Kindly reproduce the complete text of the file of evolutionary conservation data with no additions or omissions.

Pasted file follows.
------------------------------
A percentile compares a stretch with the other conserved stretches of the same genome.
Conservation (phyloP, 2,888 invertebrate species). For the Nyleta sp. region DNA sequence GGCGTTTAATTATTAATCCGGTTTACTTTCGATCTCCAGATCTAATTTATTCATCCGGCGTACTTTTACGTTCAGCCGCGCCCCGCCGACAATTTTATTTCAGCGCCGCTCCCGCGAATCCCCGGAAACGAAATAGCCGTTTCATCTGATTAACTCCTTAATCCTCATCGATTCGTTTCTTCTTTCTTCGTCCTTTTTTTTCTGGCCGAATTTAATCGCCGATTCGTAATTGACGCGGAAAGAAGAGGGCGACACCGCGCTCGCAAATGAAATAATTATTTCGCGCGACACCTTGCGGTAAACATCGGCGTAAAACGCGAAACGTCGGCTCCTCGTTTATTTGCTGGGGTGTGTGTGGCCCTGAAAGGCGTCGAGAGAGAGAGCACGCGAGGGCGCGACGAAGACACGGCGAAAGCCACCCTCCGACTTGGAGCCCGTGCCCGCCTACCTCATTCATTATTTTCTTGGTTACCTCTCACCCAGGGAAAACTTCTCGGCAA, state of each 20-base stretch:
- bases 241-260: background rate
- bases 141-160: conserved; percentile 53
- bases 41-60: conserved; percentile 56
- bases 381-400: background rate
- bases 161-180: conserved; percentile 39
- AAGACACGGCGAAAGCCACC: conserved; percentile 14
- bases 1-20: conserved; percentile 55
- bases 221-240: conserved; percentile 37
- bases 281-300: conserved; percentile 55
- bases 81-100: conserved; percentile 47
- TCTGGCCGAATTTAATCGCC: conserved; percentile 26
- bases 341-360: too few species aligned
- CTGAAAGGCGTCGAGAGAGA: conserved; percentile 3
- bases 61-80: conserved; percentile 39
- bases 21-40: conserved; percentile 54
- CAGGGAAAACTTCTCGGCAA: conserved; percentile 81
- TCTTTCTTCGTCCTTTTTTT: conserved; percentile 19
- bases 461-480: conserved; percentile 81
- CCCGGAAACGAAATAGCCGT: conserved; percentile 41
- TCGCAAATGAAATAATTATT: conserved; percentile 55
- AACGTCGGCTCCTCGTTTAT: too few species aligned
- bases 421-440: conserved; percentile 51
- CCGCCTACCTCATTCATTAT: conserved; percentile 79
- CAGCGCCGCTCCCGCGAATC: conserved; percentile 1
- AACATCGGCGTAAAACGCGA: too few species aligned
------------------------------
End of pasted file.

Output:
A percentile compares a stretch with the other conserved stretches of the same genome.
Conservation (phyloP, 2,888 invertebrate species). For the Nyleta sp. region DNA sequence GGCGTTTAATTATTAATCCGGTTTACTTTCGATCTCCAGATCTAATTTATTCATCCGGCGTACTTTTACGTTCAGCCGCGCCCCGCCGACAATTTTATTTCAGCGCCGCTCCCGCGAATCCCCGGAAACGAAATAGCCGTTTCATCTGATTAACTCCTTAATCCTCATCGATTCGTTTCTTCTTTCTTCGTCCTTTTTTTTCTGGCCGAATTTAATCGCCGATTCGTAATTGACGCGGAAAGAAGAGGGCGACACCGCGCTCGCAAATGAAATAATTATTTCGCGCGACACCTTGCGGTAAACATCGGCGTAAAACGCGAAACGTCGGCTCCTCGTTTATTTGCTGGGGTGTGTGTGGCCCTGAAAGGCGTCGAGAGAGAGAGCACGCGAGGGCGCGACGAAGACACGGCGAAAGCCACCCTCCGACTTGGAGCCCGTGCCCGCCTACCTCATTCATTATTTTCTTGGTTACCTCTCACCCAGGGAAAACTTCTCGGCAA, state of each 20-base stretch:
- bases 241-260: background rate
- bases 141-160: conserved; percentile 53
- bases 41-60: conserved; percentile 56
- bases 381-400: background rate
- bases 161-180: conserved; percentile 39
- AAGACACGGCGAAAGCCACC: conserved; percentile 14
- bases 1-20: conserved; percentile 55
- bases 221-240: conserved; percentile 37
- bases 281-300: conserved; percentile 55
- bases 81-100: conserved; percentile 47
- TCTGGCCGAATTTAATCGCC: conserved; percentile 26
- bases 341-360: too few species aligned
- CTGAAAGGCGTCGAGAGAGA: conserved; percentile 3
- bases 61-80: conserved; percentile 39
- bases 21-40: conserved; percentile 54
- CAGGGAAAACTTCTCGGCAA: conserved; percentile 81
- TCTTTCTTCGTCCTTTTTTT: conserved; percentile 19
- bases 461-480: conserved; percentile 81
- CCCGGAAACGAAATAGCCGT: conserved; percentile 41
- TCGCAAATGAAATAATTATT: conserved; percentile 55
- AACGTCGGCTCCTCGTTTAT: too few species aligned
- bases 421-440: conserved; percentile 51
- CCGCCTACCTCATTCATTAT: conserved; percentile 79
- CAGCGCCGCTCCCGCGAATC: conserved; percentile 1
- AACATCGGCGTAAAACGCGA: too few species aligned